Key things you should know before getting a mammogram

Getting a mammogram can be a bit intimidating, whether it’s your first time or not. It’s a medical exam that involves your breasts so it’s normal to feel concerned. Although the test itself seems uncomfortable, it’ll help you achieve peace of mind knowing that you’re on top of your health. If you’re planning to get a mammogram, here are things you should know to help you understand it, prepare for it, and feel good about it.

What is a mammogram?

Mammograms are x-ray images of the breast. Mammography is a medical exam that helps check for early signs of breast cancer three years before it can be felt. For those with symptoms, it can help confirm if a lump is cancerous.

Mammograms create accurate images. This is critical since breast cancer is a common disease among women. The American Cancer Society says one in every eight women are likely to develop breast cancer at least once in their lifetime.

Are mammograms safe?

Mammograms are safe. Some people are probably worried that the equipment used for mammography involves exposure to radiation. Although radiation is indeed part of the exam, the doses are far too low to outweigh the harm that may come from exposing the breasts to it. Modern machines are regulated to minimize the doses without compromising the quality of the images.

What are the different types of mammograms

There are two types of mammograms. Screening mammograms are used to check for signs of cancer. Diagnostic mammograms, on the other hand, are follow-up tests for checking abnormal screening results. Here’s a more detailed look at each one.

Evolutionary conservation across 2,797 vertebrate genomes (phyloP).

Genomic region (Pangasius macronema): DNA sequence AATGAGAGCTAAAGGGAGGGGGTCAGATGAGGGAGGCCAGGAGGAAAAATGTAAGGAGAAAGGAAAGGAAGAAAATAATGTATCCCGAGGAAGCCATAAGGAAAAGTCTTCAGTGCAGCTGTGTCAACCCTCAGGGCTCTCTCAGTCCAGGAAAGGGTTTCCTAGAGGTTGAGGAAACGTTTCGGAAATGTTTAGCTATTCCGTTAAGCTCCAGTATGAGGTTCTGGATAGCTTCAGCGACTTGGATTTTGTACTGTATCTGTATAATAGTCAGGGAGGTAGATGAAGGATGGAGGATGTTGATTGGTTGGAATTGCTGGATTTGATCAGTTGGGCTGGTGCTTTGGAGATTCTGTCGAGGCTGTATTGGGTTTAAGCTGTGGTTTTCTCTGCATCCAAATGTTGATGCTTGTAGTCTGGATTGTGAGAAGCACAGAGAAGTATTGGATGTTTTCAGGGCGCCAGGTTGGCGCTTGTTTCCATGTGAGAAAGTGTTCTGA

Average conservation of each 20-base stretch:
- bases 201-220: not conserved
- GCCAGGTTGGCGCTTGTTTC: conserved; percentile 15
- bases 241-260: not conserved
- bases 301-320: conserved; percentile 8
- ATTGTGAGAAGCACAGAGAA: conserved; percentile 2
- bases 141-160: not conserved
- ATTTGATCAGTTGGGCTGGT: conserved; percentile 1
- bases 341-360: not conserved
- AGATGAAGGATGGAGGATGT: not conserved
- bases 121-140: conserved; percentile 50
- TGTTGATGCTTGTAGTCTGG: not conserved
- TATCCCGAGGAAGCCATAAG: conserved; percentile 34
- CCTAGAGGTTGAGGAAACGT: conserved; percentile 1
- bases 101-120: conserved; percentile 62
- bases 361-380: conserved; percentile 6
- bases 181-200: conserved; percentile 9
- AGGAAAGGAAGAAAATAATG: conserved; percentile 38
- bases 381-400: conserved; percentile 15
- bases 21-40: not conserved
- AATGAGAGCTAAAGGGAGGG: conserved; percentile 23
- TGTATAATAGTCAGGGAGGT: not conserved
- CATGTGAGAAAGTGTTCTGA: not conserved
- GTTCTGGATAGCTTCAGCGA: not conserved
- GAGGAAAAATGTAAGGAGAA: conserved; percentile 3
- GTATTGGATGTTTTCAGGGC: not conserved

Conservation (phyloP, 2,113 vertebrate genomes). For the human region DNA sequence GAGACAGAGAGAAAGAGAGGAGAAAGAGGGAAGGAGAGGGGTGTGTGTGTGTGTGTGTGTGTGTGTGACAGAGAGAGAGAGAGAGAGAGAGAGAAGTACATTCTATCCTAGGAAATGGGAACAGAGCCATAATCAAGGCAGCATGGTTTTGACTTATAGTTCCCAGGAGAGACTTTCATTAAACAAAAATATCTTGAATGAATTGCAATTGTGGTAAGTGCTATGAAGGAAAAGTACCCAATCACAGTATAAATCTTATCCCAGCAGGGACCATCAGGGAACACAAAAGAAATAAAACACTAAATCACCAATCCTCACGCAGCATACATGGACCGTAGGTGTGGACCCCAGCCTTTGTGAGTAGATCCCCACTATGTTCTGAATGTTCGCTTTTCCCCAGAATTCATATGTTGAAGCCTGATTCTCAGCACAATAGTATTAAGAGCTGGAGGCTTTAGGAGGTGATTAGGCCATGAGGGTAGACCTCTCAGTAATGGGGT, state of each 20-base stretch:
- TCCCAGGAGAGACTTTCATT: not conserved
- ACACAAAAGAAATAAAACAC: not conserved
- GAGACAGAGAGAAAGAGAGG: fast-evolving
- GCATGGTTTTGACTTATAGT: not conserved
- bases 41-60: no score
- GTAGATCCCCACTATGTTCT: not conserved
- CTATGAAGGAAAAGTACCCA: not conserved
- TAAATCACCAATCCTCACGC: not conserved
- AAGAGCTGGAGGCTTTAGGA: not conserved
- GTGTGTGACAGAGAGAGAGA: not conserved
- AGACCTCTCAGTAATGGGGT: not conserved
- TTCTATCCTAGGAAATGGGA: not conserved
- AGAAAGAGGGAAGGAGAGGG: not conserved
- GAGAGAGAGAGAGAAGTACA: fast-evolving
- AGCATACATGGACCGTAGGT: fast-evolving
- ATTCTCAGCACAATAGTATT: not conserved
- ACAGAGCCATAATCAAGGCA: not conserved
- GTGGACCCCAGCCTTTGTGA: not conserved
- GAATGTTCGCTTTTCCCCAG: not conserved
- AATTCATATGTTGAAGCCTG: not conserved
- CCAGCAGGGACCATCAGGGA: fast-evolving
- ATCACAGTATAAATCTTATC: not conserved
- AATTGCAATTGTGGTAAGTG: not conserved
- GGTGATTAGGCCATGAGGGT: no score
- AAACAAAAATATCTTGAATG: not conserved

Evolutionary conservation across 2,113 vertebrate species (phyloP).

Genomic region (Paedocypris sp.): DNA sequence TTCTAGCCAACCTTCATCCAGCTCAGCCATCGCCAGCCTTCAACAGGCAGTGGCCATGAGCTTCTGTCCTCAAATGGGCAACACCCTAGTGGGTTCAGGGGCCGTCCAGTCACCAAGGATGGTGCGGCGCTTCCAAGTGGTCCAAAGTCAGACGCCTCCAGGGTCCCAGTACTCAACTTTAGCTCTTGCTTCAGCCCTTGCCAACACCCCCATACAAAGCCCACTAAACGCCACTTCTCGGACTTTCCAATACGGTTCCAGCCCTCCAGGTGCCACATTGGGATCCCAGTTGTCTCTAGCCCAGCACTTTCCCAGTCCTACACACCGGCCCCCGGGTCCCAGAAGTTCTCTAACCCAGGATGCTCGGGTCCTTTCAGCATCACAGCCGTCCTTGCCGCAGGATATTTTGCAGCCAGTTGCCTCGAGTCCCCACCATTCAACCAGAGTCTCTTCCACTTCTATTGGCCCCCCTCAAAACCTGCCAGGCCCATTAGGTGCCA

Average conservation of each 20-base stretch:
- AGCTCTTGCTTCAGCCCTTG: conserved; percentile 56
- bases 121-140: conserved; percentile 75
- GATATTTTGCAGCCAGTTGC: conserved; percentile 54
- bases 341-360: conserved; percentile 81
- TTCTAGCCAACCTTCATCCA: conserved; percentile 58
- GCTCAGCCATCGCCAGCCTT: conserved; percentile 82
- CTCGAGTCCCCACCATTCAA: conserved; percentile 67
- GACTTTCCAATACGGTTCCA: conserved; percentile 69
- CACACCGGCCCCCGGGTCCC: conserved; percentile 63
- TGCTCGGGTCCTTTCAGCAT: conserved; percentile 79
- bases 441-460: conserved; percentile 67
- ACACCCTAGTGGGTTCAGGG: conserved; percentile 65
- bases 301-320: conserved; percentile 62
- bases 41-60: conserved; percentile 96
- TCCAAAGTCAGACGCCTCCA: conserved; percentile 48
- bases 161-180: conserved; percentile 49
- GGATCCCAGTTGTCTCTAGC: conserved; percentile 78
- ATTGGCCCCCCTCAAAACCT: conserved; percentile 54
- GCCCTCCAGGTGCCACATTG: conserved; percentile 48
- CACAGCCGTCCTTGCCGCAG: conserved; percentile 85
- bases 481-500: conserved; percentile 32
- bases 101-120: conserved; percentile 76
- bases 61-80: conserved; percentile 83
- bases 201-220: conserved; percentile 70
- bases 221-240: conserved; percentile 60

Screening mammogram

A screening mammogram is used to check for early signs of breast cancer in women who have no visible symptoms. Mammography is efficient enough to capture images of possible tumors years before they can be felt during a breast exam.

Diagnostic mammogram

A diagnostic mammogram is a test for patients who have breast cancer symptoms and for those who had a screening mammogram and got abnormal image results. This takes longer to perform and requires a bit more radiation dose because it involves more images.

Two-dimensional or 2D is the traditional method for mammograms but three-dimensional methods are now available in most breast diagnostic centers, urgent care clinics, and other healthcare facilities in the US.

What are 3D mammograms?

A 3D mammogram or tomosynthesis is a more modern way of screening for breast cancer symptoms in women. While 2D mammograms take two photos of each breast, one from the side and another from above, a tomosynthesis with CAD or computer-aided technology captures multiple images to create a clearer, more detailed picture of the breast.

What does having a mammogram feel like?

Having a mammogram may feel awkward and uncomfortable. First, it can be awkward for patients to bare their breasts to their doctors and to have them slightly squeezed or squished during the exam. 

Secondly, the part where pressure is applied on the breasts may feel slightly to moderately uncomfortable. But a professional doctor will always try to ensure you are respected and make your experience as comfortable as possible. 

Do mammograms hurt?